The following originally ran in The Daily Caller on October 13, 2016: http://dailycaller.com/2016/10/13/the-id-of-outrage/#ixzz4O1RopHRg
There’s been a lot of talk this election about the crack-up inside the GOP coalition that produced Trump’s candidacy. These conversations usually focus on issues – immigration, trade, etc. – and ignore the deeper Id of American voters. But as we enter the last stages of one of our nation’s most vitriolic elections, it’s time to peel back the curtain of the Red Tent and understand the forces that have set the stage for this moment.
We Have an Illusion of National Culture
The modern media have created a mirage of shared culture. The reality is that the global news, entertainment, and technology industries are now concentrated in a small number of cities: New York, Los Angeles, San Francisco, and Washington, D.C., and it is their regional values that are broadcast nationally.
To some extent, this has always been the case, but now the local news outlets that filtered information for the tastes of regional audiences have mostly been eliminated. Without these local intermediaries, we are left in a nation where one set of values – those of large coastal cities – are the only ones represented in movies, television shows, and the vast majority of news reporting. The result is the illusion that the regional culture of these cities is a national culture.
This has important implications for how Americans in different regions view one-another and might also explain why Democrats have dominated recent Presidential elections, while being pulverized in state, local, and Congressional elections.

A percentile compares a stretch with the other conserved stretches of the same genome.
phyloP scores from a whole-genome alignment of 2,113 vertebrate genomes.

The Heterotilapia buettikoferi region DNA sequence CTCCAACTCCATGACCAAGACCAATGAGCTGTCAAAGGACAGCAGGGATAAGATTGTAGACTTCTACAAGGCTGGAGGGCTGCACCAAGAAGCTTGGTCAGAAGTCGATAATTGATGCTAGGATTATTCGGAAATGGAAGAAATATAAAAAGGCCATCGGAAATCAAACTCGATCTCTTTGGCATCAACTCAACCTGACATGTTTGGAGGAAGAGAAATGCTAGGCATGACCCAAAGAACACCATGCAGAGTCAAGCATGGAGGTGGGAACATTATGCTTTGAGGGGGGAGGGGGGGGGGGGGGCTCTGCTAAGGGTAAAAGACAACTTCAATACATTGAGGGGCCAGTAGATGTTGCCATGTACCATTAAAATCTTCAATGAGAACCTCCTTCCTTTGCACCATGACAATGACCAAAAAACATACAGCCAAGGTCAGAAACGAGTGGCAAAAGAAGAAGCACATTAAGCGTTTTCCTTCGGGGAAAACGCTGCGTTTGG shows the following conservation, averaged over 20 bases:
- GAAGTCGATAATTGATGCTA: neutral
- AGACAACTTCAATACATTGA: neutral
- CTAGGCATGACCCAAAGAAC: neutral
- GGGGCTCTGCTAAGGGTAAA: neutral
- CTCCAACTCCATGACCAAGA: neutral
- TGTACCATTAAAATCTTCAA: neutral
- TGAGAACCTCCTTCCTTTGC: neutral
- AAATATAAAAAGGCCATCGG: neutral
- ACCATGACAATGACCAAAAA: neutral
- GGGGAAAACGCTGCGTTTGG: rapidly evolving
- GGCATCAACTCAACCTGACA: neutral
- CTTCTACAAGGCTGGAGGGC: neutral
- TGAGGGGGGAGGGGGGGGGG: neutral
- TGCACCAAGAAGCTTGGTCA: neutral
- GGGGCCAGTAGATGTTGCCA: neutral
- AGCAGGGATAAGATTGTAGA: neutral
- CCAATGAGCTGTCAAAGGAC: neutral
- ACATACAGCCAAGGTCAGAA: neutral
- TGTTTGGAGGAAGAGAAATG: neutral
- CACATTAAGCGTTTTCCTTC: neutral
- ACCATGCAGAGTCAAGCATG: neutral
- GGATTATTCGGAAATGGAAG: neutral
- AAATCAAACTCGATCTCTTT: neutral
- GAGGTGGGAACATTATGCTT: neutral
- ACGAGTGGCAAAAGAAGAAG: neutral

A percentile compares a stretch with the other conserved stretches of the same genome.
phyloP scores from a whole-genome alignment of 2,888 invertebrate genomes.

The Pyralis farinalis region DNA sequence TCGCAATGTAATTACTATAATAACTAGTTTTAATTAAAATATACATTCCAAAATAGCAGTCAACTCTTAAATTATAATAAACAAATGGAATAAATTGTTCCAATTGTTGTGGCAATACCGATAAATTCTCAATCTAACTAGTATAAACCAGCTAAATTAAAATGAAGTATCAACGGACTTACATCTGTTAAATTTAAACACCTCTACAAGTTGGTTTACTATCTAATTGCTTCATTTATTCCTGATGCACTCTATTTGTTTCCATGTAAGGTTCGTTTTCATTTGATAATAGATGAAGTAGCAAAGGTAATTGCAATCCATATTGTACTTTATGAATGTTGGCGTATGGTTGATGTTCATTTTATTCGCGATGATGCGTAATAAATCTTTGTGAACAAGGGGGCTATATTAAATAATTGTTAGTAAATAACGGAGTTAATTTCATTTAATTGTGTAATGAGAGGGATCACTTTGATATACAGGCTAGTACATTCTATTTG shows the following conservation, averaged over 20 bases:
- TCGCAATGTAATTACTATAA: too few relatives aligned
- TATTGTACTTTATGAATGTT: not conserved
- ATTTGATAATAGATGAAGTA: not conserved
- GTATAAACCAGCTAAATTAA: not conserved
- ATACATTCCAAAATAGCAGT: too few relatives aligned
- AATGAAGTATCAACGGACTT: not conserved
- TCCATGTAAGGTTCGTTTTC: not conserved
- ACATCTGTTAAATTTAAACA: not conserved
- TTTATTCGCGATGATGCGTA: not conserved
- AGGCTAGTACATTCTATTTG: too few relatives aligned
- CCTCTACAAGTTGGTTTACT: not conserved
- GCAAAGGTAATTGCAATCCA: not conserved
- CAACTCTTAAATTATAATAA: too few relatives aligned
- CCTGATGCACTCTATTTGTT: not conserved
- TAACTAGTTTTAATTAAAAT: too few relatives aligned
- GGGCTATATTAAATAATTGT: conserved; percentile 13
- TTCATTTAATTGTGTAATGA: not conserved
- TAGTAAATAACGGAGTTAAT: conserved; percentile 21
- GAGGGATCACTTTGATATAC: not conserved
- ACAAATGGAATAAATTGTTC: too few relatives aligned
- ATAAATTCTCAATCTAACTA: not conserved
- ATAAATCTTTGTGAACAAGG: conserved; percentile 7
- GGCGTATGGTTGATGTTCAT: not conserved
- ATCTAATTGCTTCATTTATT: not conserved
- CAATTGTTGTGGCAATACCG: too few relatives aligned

Local Events Have Been Nationalized
Because journalism is now nationally consolidated, we confuse local and national problems. The best example is the most controversial: Many Americans see clashes between African-Americans and police officers in a handful of cities and conclude that race relations nationwide are in a historic decline. This probably isn’t the case, but because we now experience local tragedies as a nation, we have begun to assume that all of our communities ail from the same problems and must, therefore, be treated with the same medicine.
This is an unwinnable war. By design, the Federal Government is ill equipped to deal with local problems. That voters expect it to anyway is adding to a sense of frustration with government, even when it functions precisely as designed.
Business Interests Are Re-Aligning
The truism that business sides with Republicans is washing away. According to OpenSecrets, a website that tracks corporate political contributions, donations from the manufacturing, energy, agricultural, and construction industries remain lopsidedly Republican; while contributions from law, communications, media, labor groups, and technology industries are lopsidedly Democratic.